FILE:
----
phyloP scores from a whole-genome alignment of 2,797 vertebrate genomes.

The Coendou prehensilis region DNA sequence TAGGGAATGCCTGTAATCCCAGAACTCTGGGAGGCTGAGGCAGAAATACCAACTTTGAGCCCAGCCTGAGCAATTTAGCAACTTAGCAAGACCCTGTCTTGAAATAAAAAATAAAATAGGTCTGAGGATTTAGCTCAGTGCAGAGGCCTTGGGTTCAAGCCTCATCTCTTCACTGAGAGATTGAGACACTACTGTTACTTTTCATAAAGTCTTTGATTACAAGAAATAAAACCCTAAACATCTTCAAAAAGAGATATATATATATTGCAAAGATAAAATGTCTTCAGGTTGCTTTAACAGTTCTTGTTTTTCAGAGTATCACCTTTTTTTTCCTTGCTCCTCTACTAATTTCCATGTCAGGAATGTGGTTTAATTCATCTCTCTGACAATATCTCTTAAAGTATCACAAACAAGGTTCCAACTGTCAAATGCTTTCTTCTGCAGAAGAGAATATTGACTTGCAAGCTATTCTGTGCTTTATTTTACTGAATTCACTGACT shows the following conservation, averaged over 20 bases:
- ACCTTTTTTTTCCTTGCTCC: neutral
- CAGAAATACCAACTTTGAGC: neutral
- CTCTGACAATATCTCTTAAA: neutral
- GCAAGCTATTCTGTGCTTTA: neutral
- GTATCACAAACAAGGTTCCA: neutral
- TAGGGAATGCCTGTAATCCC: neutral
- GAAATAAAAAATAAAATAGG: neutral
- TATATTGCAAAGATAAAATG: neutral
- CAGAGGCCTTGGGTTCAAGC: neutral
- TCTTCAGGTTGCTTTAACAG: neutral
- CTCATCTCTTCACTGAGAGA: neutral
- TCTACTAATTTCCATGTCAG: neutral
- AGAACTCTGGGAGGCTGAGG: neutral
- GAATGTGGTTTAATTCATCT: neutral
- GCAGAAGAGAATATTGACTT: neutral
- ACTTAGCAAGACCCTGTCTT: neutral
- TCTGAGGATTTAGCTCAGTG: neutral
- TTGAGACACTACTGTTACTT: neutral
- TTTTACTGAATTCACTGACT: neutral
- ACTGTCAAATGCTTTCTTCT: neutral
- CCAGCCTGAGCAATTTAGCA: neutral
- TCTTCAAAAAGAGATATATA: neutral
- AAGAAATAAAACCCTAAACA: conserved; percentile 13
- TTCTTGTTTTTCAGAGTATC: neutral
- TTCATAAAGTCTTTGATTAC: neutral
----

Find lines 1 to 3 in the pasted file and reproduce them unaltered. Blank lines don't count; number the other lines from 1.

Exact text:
phyloP scores from a whole-genome alignment of 2,797 vertebrate genomes.

The Coendou prehensilis region DNA sequence TAGGGAATGCCTGTAATCCCAGAACTCTGGGAGGCTGAGGCAGAAATACCAACTTTGAGCCCAGCCTGAGCAATTTAGCAACTTAGCAAGACCCTGTCTTGAAATAAAAAATAAAATAGGTCTGAGGATTTAGCTCAGTGCAGAGGCCTTGGGTTCAAGCCTCATCTCTTCACTGAGAGATTGAGACACTACTGTTACTTTTCATAAAGTCTTTGATTACAAGAAATAAAACCCTAAACATCTTCAAAAAGAGATATATATATATTGCAAAGATAAAATGTCTTCAGGTTGCTTTAACAGTTCTTGTTTTTCAGAGTATCACCTTTTTTTTCCTTGCTCCTCTACTAATTTCCATGTCAGGAATGTGGTTTAATTCATCTCTCTGACAATATCTCTTAAAGTATCACAAACAAGGTTCCAACTGTCAAATGCTTTCTTCTGCAGAAGAGAATATTGACTTGCAAGCTATTCTGTGCTTTATTTTACTGAATTCACTGACT shows the following conservation, averaged over 20 bases:
- ACCTTTTTTTTCCTTGCTCC: neutral